1. . Is the system safe? You will want to make sure that the only possible person with access to your account is you! Ask the company if there have been any instances of hackers who broke into the system. (One could just picture the joy on a hackers face as he sees how much Intel he could short in a screaming bull market before anyone finds out. ) Make sure there are ample passwords, phone numbers, or access codes that will ensure your safety and peace of mind.
2. What services does it offer? This will be one of the greatest factors when determining which system to use. Ask yourself what is most important to your trading and see which system best fits your needs. There will probably be some tradeoffs. If you want the fastest speed, then you may have to give up charting, as this requires vast memory and slows the system down. If news is important, then you may end up paying an expensive monthly fee. Some systems are designed strictly for trading NASDAQ stocks, while others will let you trade anything from pork bellies to Japanese bonds. We found that systems designed to do a lot tended not to do anyone thing all too well. On the other hand, systems that were designed to just trade one market tended to serve their purpose well.
When evaluating Internet and Online systems, you must also decide what features or services are most important to you. News, charts, technical analysis, and market summaries are some features of interest. Systems that provide an abundance of these features may demand a greater commission in return for these services. Many traders are satisfied with the news available through CNBC. Anything more informative is likely to be costly and perhaps not worth the added expense. Market summaries are important and can be used to help determine relative strength and the overall trend. Information such as the change in key indexes could prove useful, but it is available on CNBC. Charting packages and technical analysis are nice if they don't lead you to overanalyze each trade. Many good traders review this information outside of the market hours; others won't make a trade without reviewing it first.
3. How much does it cost? All people like to feel as if they are saving money or getting a good deal. The real question here is, Are you really saving money if you trade with a super-low-cost provider? The answer lies somewhere between the old adages “You get what you pay for" and “Less is more. " While it is true that some of the fastest systems may cost a little more than others, the benefits of getting to stock fast far outweigh the extra cost of the trade. We would much rather pay $0.02 per share (or $20 per thousand) and be able to get executions when we want than $0.01 (or $10 per thousand), using a system that did not provide direct access to the market. On the other hand, if you are extremely active and you can save a couple of bucks by using a comparable system that may not have quite as many features, then you might be better off. Other things to consider are whether the firm is billing you by the share or by the trade. You will have to crunch the numbers and look at your average trade size to see which is better for you. The good news is that with increasing competition for customer accounts, the recent price trend has been on a downslide and some services will even let you trade for $10 a trade or cheaper. If they charge per ticket, ask them how they define a ticket. A market order could get filled at more than one price or in NASDAQ by more than one market maker. Some firms may consider this trade more than one ticket. If they charge per share, ask them if there is a minimum charge per trade. Ask if there is a charge for canceling an order. Also, ask if there are any additional charges, such as monthly fees or a minimum number of trades, before reaching a conclusion on this issue.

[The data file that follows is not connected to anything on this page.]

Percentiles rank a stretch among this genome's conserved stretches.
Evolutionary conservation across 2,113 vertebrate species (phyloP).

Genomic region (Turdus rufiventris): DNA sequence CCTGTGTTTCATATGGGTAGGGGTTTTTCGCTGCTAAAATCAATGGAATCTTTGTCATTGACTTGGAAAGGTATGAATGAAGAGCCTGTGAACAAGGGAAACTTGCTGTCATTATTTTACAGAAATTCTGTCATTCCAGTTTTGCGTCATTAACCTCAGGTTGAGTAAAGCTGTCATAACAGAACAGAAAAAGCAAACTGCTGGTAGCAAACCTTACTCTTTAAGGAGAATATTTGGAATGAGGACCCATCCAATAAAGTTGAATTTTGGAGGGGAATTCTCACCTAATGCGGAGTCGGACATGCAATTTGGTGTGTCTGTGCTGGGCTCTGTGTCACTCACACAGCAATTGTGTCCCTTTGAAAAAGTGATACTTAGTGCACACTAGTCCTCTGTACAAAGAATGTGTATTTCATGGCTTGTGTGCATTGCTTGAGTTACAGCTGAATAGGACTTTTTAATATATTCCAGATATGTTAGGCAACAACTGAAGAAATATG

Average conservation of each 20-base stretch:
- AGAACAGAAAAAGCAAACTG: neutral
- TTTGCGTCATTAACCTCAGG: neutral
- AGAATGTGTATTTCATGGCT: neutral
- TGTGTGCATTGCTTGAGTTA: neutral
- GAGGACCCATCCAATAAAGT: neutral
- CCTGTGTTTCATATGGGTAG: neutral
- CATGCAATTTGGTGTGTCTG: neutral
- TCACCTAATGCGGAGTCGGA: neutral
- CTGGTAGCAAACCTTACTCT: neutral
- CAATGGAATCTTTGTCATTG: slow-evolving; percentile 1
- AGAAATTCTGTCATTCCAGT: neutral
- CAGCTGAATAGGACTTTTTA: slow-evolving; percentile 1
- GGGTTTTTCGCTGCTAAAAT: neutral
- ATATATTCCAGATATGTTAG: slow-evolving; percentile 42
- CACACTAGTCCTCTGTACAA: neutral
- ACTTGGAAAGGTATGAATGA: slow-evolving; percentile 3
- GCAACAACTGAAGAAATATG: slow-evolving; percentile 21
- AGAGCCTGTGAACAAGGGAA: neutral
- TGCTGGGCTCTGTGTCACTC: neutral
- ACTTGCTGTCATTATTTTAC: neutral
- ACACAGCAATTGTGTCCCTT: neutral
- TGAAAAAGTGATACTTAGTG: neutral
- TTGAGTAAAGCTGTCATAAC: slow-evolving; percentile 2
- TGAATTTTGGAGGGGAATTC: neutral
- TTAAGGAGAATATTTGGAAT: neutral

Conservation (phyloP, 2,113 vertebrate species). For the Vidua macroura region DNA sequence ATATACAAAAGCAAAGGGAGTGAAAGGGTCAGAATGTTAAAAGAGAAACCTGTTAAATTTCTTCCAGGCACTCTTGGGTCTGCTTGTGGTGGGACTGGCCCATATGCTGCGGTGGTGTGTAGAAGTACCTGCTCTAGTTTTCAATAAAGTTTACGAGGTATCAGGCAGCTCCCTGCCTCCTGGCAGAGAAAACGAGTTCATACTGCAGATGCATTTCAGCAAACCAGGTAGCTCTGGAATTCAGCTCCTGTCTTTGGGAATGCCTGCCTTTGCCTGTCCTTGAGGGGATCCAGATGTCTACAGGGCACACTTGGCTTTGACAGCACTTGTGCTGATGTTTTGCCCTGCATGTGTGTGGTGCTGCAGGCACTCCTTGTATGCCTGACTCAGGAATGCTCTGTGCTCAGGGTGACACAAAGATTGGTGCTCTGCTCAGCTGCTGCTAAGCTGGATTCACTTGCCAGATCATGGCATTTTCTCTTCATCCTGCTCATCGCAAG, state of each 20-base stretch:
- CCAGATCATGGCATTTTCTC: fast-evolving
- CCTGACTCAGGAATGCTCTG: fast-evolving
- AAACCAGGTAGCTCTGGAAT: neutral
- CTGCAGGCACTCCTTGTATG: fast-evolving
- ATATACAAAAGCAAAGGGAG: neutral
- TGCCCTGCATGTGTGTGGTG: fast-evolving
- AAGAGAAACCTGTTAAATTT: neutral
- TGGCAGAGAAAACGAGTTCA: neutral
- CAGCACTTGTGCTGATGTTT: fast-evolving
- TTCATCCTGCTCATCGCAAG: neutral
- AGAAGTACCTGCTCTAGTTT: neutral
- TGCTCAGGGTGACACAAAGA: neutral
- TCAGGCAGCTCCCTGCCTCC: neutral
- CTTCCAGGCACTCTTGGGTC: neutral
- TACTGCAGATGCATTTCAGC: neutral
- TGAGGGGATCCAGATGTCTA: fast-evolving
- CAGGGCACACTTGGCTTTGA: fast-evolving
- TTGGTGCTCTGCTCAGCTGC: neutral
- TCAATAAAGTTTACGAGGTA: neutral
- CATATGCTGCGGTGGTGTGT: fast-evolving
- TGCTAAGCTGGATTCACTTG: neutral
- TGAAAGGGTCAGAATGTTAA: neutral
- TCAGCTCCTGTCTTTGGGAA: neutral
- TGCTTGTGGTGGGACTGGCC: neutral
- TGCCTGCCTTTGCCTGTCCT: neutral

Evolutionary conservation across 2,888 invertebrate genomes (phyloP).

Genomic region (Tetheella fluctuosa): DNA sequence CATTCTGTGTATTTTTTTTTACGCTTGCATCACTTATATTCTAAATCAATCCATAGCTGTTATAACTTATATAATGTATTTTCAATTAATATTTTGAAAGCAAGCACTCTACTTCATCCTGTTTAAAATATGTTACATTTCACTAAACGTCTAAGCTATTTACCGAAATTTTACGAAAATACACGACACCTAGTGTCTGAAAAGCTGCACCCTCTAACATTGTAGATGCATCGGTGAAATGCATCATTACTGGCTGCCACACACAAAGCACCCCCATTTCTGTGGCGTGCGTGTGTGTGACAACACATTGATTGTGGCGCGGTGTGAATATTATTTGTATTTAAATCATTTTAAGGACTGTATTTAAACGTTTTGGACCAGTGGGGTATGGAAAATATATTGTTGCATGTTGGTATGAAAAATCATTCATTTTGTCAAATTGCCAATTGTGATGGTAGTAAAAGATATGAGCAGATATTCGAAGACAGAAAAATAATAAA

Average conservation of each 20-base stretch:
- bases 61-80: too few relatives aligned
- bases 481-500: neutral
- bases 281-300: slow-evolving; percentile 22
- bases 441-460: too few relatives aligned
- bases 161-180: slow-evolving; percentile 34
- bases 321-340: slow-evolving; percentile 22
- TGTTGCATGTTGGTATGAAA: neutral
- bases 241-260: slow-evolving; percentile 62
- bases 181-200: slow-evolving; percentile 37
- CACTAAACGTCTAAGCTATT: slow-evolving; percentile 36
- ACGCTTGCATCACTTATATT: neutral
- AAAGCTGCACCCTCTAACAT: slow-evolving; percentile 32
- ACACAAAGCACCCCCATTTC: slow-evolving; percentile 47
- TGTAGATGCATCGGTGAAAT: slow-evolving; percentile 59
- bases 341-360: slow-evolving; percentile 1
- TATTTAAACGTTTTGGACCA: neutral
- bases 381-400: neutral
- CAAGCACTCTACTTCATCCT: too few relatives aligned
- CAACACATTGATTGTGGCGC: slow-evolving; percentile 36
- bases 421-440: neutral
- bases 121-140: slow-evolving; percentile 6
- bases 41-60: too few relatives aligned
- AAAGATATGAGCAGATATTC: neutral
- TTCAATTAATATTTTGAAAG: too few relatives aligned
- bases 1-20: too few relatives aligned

4. What types of hardware and software are needed? Some systems require that you have a computer equipped with the latest chips and expanded memory, while others may see your computer as a “dummy" terminal that simply sends your keyboard messages to a “real" computer that does the processing at another location. Most Internet trading systems are designed for use with regular computers and do not require a turbocharger to handle the workload. You will also want to check the baud rate of your connection. Remember that speed is a critical aspect for profitable trading. Fast high-quality modems and big high-resolution monitors are generally necessities with most systems.
You will also want to check if the firm charges you for use or installation of software. Most systems are free, and you should negotiate if you choose a system that intends to charge you.
Robert Daniels is an author for the website Daytrading Gapping Swingtrading:
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